3. Face-to-face access: Particularly in pharmaceuticals, access to HCPs is becoming more and more challenging, especially in some therapy areas and in some countries. This can be a driver of a more digital or remote promotion model. For example, access to general practitioners in the U.K. is notoriously low, and face-to-face interaction is limited to group visits in some of the largest French hospitals. Tailored digital campaigns can offer broader reach and a better return on investment than traditional face-to-face models.


For example, a major pharma company in France was facing increasing access restrictions for its face-to-face team. The company adopted an automation technology based on machine learning that sequenced its face-to-face promotion and other channels such as emails and webinar invites to deliver the right message to the right customer at the right time, making the most of face-to-face interactions and managing access challenges.


4. Customer preferences and needs: To create a positive customer experience, companies need to build the following internal capabilities to develop relevant communication across channels:

  • Identifying the right message
  • Developing the right content
  • Adapting content to the appropriate channel
  • Orchestrating content delivery based on preferences, optimal timing and sequences

For example, a surgical devices company had a single rep covering hundreds of accounts. Smaller accounts and accounts outside of major urban centers were getting poor service, with infrequent rep visits and limited support. The company switched to a virtual KAM service for small- and medium-sized accounts. First of all, interacting by phone was more convenient for the customer. Second, the company could be more responsive with same-day callbacks. Third, the customer always received the most up-to-date information on new products, new data, etc. Similar models can be used to better meet the needs of geographically distributed customers such as community hospitals in the U.S., or HCPs in areas of low population density in Canada or Europe.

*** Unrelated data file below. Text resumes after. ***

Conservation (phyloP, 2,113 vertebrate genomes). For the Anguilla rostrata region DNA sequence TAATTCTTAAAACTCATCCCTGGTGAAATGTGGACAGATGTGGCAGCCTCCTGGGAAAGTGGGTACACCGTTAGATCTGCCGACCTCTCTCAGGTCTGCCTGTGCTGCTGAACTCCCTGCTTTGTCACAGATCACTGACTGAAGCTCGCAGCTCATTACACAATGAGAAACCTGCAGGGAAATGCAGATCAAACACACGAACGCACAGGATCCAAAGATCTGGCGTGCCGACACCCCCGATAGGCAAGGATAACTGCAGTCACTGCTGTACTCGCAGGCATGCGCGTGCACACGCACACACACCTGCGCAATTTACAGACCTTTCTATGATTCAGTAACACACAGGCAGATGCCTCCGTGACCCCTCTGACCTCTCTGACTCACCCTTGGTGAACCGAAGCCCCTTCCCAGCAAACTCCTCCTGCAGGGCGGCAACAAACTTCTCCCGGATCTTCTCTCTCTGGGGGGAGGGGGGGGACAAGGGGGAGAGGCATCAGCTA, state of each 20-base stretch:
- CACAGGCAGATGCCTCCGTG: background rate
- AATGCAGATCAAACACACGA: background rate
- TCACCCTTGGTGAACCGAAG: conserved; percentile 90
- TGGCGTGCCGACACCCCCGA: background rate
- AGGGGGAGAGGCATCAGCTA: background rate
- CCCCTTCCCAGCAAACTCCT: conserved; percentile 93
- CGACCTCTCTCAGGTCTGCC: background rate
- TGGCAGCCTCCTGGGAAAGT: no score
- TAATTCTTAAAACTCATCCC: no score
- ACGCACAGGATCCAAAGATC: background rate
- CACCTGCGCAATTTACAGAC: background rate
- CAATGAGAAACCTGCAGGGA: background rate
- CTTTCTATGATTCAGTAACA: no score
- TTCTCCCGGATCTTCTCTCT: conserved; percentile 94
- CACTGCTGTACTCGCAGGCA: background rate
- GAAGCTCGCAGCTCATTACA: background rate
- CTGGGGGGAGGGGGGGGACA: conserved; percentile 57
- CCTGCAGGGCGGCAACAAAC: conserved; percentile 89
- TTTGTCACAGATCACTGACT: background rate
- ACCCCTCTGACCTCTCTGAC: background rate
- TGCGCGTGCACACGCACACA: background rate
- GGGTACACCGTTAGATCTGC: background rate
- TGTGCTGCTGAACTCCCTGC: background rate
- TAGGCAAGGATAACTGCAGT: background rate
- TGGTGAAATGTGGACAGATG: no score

5. Company vision: Last but not least, think about your ambition as a company and what objectives you’re seeking to achieve: Who do you want to be for your patients and customers? If you want to build a reputation as the trusted partner in a particular condition, you’ll need to invest in both face-to-face and digital channels.

As an example, companies selling insulin pumps need to be present for both HCPs and patients all of the time. There has to be face-to-face interaction with HCPs: Nurses take care of new patient starts and patient education, and diabetologists or endocrinologists are responsible for overall patient management and need to be trained on how to ensure their patients know how to use a product that keeps them alive. At the same time, the company will be interacting with patients via a service center and likely also through helplines, websites, and payer/insurance/reimbursement interactions. For a company with the vision of being a trusted partner in diabetes, both promotion and support need to be multichannel. 


When faced with the question of how to design your customer-facing model, assessing your situation against these five drivers can help set the needle on the face-to-face and digital scale.